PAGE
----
Pew study: Reform, Conservative not catching on in Israel
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Pew study: Reform, Conservative not catching on in Israel

While most Israelis favor separation of religion and state, a majority opposes non-Orthodox rabbis conducting weddings

Marissa Newman is The Times of Israel political correspondent.

Reform female and male rabbis pray together at Robinson's Arch, the Western Wall site slated for future egalitarian services, on Thursday, February 25, 2016. (Y.R/Reform Movement)
Reform female and male rabbis pray together at Robinson's Arch, the Western Wall site slated for future egalitarian services, on Thursday, February 25, 2016. (Y.R/Reform Movement)

The Reform and Conservative movements do not have a major presence in Israel, and a majority of Israelis — while favoring separation of religion and state — are also opposed to having non-Orthodox rabbis officiate weddings in Israel, according to a Pew Research Center poll released Tuesday.

The survey interviewed 5,601 Israeli adults in person between October 2014 and May 2015. The margin of error among Jewish respondents was +-2.9%.

The research explained that while the Conservative movement, in Hebrew, is called the Masorti movement, it should not be confused with masorti (or traditional) Israelis who overwhelmingly identify as either Orthodox (65%) or with no particular stream (27%). Just 2% identify with both Reform and Conservative Jewry.

Meanwhile, some 5% of secular Jews identify as Reform and 2% as Conservative — but 23% align themselves with Orthodoxy, and 64% with no particular stream. Overall, 50% of Israeli Jews identified with Orthodoxy, and 41% with no denomination.

The findings were also translated into policy. A majority of Jewish Israelis (54%) opposed letting Reform and Conservative rabbis officiate at weddings in Israel (40% support it). Secular Jews mostly supported the measure (65% in favor, 28% against), but 70% of traditional (masorti) Jews (along with most of the Modern Orthodox and ultra-Orthodox) were opposed.

“Despite the fact that Masortim are sometimes compared with Conservative Jews in the US (and ‘Masorti’ is the Hebrew name of the Conservative movement in Israel), just 24% of Masortim favor allowing Conservative and Reform rabbis to officiate marriages in Israel,” it said.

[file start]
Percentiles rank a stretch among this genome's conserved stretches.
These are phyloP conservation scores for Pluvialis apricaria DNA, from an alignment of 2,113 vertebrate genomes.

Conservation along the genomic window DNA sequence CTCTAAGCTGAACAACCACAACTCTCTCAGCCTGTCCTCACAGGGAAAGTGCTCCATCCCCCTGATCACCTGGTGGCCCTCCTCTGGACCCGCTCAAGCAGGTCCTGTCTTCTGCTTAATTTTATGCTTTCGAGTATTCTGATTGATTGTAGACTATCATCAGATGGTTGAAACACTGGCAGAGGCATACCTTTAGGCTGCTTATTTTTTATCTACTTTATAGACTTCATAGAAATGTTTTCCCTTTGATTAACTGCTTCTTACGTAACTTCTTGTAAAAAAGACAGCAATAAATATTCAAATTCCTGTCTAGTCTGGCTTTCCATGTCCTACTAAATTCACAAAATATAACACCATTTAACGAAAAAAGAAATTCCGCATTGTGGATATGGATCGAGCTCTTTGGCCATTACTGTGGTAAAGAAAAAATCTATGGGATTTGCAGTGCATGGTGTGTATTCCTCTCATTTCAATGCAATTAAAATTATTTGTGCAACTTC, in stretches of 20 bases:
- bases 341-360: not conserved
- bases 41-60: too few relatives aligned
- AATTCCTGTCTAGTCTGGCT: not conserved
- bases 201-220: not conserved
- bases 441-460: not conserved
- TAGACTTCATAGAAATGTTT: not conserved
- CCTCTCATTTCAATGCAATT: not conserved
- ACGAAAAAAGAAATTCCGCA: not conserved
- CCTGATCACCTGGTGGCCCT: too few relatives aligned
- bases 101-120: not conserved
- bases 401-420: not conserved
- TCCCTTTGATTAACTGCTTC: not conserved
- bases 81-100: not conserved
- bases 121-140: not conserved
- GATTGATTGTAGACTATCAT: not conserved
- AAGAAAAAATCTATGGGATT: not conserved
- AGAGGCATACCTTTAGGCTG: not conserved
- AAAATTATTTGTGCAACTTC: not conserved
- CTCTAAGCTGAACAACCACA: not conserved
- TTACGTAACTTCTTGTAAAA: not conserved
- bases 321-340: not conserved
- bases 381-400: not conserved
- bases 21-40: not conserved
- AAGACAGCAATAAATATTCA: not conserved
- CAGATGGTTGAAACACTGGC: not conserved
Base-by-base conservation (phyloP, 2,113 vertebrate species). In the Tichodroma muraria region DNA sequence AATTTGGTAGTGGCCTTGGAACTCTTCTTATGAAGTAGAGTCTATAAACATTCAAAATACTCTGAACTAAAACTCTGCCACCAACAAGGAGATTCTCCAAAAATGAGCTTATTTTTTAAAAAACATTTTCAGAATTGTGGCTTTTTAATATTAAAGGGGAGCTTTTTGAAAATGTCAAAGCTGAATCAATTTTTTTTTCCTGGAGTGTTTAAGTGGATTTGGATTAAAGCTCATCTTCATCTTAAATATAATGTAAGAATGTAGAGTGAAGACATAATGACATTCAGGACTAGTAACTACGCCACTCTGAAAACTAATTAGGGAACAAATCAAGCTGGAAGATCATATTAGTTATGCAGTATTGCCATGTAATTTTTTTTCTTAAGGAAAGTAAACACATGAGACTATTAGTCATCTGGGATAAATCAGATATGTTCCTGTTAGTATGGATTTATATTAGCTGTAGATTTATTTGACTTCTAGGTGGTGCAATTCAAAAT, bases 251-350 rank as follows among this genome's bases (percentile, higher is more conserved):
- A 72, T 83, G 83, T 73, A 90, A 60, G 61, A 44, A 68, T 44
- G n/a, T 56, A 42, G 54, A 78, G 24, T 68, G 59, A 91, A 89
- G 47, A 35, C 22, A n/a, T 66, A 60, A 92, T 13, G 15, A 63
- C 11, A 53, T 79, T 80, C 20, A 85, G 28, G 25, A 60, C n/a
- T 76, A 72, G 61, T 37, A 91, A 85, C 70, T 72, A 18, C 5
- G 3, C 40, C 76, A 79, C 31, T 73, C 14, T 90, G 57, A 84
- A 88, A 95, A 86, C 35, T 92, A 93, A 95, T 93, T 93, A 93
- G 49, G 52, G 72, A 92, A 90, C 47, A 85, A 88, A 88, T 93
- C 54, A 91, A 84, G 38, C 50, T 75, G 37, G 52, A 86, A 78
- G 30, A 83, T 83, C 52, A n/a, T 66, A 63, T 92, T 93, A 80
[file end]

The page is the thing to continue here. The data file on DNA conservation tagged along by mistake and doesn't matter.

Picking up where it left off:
Conservative, Reform Jews do not have a major presence in Israel (screen capture: Pew Research Center)
Conservative, Reform Jews do not have a major presence in Israel (screen capture: Pew Research Center)

Israeli Jews were also divided on whether to permit woman to pray aloud at the Western Wall (the survey was conducted prior to the Israeli cabinet decision in early 2016 to build an official mixed-gender area at the holy site). Some 47% of Jews were opposed and 45% were in favor. A majority of secular Jews supported it (55% for, 35% against), while the traditional were split (44% for, 48% against).

Traditional and Modern Orthodox men were far more likely than women to be opposed to female “out loud prayer” at the site. (It’s unclear why the survey chose to inquire about prayer out loud rather than reading from a Torah scroll, which is explicitly banned from the women’s section.) Some 76% of Modern Orthodox men expressed opposition, compared to 57% of Modern Orthodox women. Among the traditional, 55% of men and 41% of women were against it.

Most Israelis against non-Orthodox rabbis officiating weddings in Israel (screen capture: Pew Research Center)
Most Israelis oppose non-Orthodox rabbis officiating weddings in Israel (screen capture: Pew Research Center)

Despite their feelings on these issues, some six in ten Israelis say religion and state should be kept separate, and most (63%) are against shutting down all public transportation on Shabbat.

“An overwhelming majority of Hilonim (88%) prefer religion and government to remain separate. But similarly large shares of Haredim (82%) and Datiim (80%) say government policies should promote religious values and beliefs. Masortim are about evenly split, with similar shares taking each position,” it said.

A majority of secular, traditional Jews (94%, 52%) are against the absence of public transportation on Shabbat, while the vast majority of Orthodox Jews hold the opposite position (96% ultra-Orthodox, 85% modern Orthodox).

The poll also posed questions about whether woman and men should require the consent of their spouses to divorce them, thus addressing the agunah problem in which Jewish women must receive their husband’s consent for divorce and otherwise remain “chained.” In Israel, divorce is overseen by the rabbinate, which operates in accordance with Jewish law.

A majority of Jewish Israelis (69%) said a wife should have the right to divorce her husband without his consent, but among the ultra-Orthodox 59% were opposed. Modern Orthodox Jews were divided on this issue (49% in favor, 43% opposed).

The same number (69%) said Jewish men should be able to divorce their wives without their consent, but on this issue a majority within all the Jewish sub-groups agreed.

Some 86% of the ultra-Orthodox and 69% of the Modern Orthodox also said Jewish law should be state law in Israel. The issue was strongly contested by the secular (90%), and overall 64% of Jewish Israelis are against it.

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